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How to Build an Empire Part 2

Hyundai 30th Anniversary Special

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Hyundai this year celebrates 30 years in Australia and globally. To celebrate, myHyundai News brings you this two-part series on company founder, Asan, who started life with nothing and finished it overseeing a vast industrial empire. In this, Part 2, we look at what Asan achieved after he’d built his empire.

Asan’s life philosophy

“There are no failures, only trials.”

As the eldest son of a poor working family, Asan had to work tirelessly to break himself from the cycle of poverty into which he was born. Not once did Asan falter in his mission to rise above, and even when confronted with a range of failed ventures in early adulthood – many of which were outlined in Part 1 of this series – he persevered.

“Failure” was not a word that existed in Asan’s mind – to Asan, a failure was nothing more than a test of character; something to learn from, and something from which he would come back stronger than before. This was key to his life philosophy.

Anothey key part of Asan’s life philosophy was dedication to his country. He did not see himself as merely an industrialist – he was also a nation builder. For Asan, businesspeople had a responsibility not just towards ensuring profit for their enterprises, but also for their nation as a whole; in this case, the nation of South Korea. For Asan, who rose to prominence during Korea’s post-war rebuilding phase, building the strength of his nation meant everything.


Developing a nation

“Aim high with positive thinking.”

As mentioned, Asan saw himself as a more than just an industrialist. Once he had achieved success in his business life, his responsibility was just as heavily geared towards developing his nation. With this in mind, Asan set up the Asan Foundation in 1987, with the aim of helping the less fortunate members of society.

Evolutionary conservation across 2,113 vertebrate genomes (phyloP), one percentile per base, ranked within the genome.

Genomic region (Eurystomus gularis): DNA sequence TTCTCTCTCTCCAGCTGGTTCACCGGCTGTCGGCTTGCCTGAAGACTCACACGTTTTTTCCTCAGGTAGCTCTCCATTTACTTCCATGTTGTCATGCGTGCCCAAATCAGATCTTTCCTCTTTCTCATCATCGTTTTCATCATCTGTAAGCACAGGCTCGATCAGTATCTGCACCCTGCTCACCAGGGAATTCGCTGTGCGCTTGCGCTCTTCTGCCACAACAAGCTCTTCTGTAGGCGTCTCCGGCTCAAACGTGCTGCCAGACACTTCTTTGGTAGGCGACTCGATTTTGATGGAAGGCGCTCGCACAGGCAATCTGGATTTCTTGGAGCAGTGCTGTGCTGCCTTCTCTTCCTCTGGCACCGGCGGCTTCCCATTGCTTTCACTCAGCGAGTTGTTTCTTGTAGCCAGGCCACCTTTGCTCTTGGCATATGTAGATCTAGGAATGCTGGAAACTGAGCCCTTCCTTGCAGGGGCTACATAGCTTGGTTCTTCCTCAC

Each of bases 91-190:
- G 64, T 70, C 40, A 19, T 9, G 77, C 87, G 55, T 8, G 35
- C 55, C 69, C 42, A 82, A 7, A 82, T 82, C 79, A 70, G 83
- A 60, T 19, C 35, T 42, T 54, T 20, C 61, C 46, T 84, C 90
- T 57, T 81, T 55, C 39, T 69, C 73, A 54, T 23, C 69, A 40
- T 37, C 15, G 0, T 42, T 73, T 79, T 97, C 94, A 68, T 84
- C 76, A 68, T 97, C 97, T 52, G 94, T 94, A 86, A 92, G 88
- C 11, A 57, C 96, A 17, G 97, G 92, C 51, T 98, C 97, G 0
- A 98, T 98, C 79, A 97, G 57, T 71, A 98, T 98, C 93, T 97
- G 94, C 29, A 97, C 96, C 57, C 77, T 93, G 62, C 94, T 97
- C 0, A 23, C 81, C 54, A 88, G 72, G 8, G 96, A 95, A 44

The Asan Foundation, which is still in operation today, consists of four areas of service: medical support, social welfare, research and development, and a scholarship fund. It has provided modern medicine to rural people in pain and sickness due to the lack of hospitals nearby; indeed, it has been responsible for the construction of nine hospitals. It oversaw the creation of the Ulsan Medical College and Asan Life Sciences Research Institute, both of whose legacies live on today. It was also behind the Sinyoung Research Fund, which has supported academic research and led to partnerships between industry and academic institutions.

Additionally, sport was one of Asan’s great passions, and also something he believed could contribute to the growth of Korea as a nation. He was key in Seoul’s successful bid for the 1988 Summer Olympics, lobbying tirelessly for months on end to ensure his country won the hosting rights – a source of great pride for his people. In 1992, the International Olympic Committee recognised his achievements by awarding him an IOC Medallion for his “contributions to sports as a vehicle of international understanding”.

How to build an Empire

Reunifying Korea:

“Vision of a world in which everyone lives happily.”

In 1987, Asan resigned as active chairman of the Hyundai Group and entered the next phase of his life: politics. Asan may have made his fortune in South Korea, but he grew up in pre-war unified Korea on what is now the other side of the border: North Korea. It was this that fed into one of his life’s final passions: reunification.

Asan believed reunification was key to the long-term security of his nation, and to its continued economic competitiveness, and as such he used his political status to try to expand economic relations between South and North Korea. With this in mind, he ran for president in 1992. While he failed to win the presidency, he did manage to win 31 seats in parliament.

As with the rest of his successful life, he did not let this “trial” defeat him. He continued to pursue his goal of reunifying Korea. He began tourist activities to Mount Kumgang on the North Korean side of the border, allowing hundreds of thousands of people to cross into the Demilitarized Zone. He organised unification basketball contests, with events taking place in both Seoul and Pyongyang. He funded railway lines and infrastructure projects that helped to relink the divided nations. Perhaps grandest of all his plans, he attempted to create an economic development summit, and famously drove a motorcade across the border with 500 cows as a gift to the North Korean people – his way of paying back the cow he stole from his father when he left home all those years ago!

We’ll leave you with a quote from Asan that sums up his life, his success, and his legacy:

“It is not necessary to remember one’s successes. That should be remembered by others instead. Rather, we should remember our losses and failures.”

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